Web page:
My Facts vs. Your Facts
Everyone has the right to hold his or her own world-view. However, I believe that all of us must attempt to understand the premises upon which our own and others’ views are based. Of course our values, feelings and beliefs will always be the beginning point for our arguments and our actions. However, I do believe that we should seek to understand and acknowledge the origins of our opinions. Easy to say, hard to do.
Nevertheless, facts matter. Of course no one will ever corner the market for facts. Individuals may have access to different facts. Sharing this information can add to the collective pool of knowledge that allows good decisions to emerge. However, some facts are more valid than others depending upon their basis. And alternative facts, to the extent to which they are stated without evidence, are never acceptable for justifying our opinions. Rather, we should acknowledge those cases, where our opinions and conclusions are based on our own values or needs, rather than conjuring false evidence or stating our opinion as fact just because we believe it. To do so requires self-insight and maturity. As scientists remind us, science can never promise knowledge of absolute truth but it enables us to eliminate what is false.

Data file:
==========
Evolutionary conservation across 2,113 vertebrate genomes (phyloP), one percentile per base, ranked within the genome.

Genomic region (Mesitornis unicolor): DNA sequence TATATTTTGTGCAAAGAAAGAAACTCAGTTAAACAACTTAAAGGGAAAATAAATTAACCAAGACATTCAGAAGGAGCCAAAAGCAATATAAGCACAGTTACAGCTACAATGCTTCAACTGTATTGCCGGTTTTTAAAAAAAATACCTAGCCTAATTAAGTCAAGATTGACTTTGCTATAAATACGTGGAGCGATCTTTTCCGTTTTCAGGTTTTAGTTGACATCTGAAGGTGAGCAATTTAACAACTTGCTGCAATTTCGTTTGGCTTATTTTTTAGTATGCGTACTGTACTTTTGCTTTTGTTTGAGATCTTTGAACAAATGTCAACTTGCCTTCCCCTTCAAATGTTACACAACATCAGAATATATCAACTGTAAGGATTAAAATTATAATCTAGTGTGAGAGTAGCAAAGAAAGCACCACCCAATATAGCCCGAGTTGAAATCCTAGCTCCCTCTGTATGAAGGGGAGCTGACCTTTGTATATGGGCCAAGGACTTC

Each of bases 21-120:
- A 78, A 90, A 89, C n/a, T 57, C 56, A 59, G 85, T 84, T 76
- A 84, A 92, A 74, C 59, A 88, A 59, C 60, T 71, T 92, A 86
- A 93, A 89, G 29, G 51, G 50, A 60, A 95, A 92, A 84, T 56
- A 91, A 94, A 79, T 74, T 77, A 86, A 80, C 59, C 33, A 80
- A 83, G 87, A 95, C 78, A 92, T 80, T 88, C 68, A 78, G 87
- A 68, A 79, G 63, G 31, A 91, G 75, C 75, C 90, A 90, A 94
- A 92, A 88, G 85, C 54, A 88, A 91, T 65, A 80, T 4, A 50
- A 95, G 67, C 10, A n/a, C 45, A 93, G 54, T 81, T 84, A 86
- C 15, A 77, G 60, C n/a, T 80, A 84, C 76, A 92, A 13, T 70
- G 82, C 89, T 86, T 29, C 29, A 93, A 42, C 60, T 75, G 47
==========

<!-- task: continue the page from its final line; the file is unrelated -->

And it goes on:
Organizations are complex and diverse. If we are to contribute to our own organization’s success, rather than hinder its progress, each of us should seek self-awareness. As we understand ourselves, we will become more capable of appreciating the diversity of others. Our ability to move forward together depends on mutual respect, which comes from understanding. The future of our organizations, and indeed our societies, rests on our ability to leverage our differences to meet our common goals. We have no room for post-truth or alternative facts.
Dr. Kathy Miller Perkins is a social psychologist and is the CEO and owner of Miller Consultants, a firm specializing in organizational development, executive coaching and change management. Her work involves helping companies create and sustain organizational cultures that are conducive to executing sustainable strategies. She has worked with companies such as Toyota, IBM, Kindred Health, Brown-Forman, Lexmark, Anthem, Ashland Chemical, the U.S. Military and BC Hydro.
 Susana Martinez-Conde and Stephen L. Macknik. The Delusion of Alternative Facts. Scientific American, Jan 27, 2017 https://blogs.scientificamerican.com/illusion-chasers/the-delusion-of-alternative-facts/
 Michael Shermer. How to Convince Someone when Facts Fail.Scientific American, Jan 1 2017 https://www.scientificamerican.com/article/how-to-convince-someone-when-facts-fail/
 Susana Martinez-Conde and Stephen L. Macknik. The Delusion of Alternative Facts.Scientific American, Jan 27, 2017 https://blogs.scientificamerican.com/illusion-chasers/the-delusion-of-alternative-facts/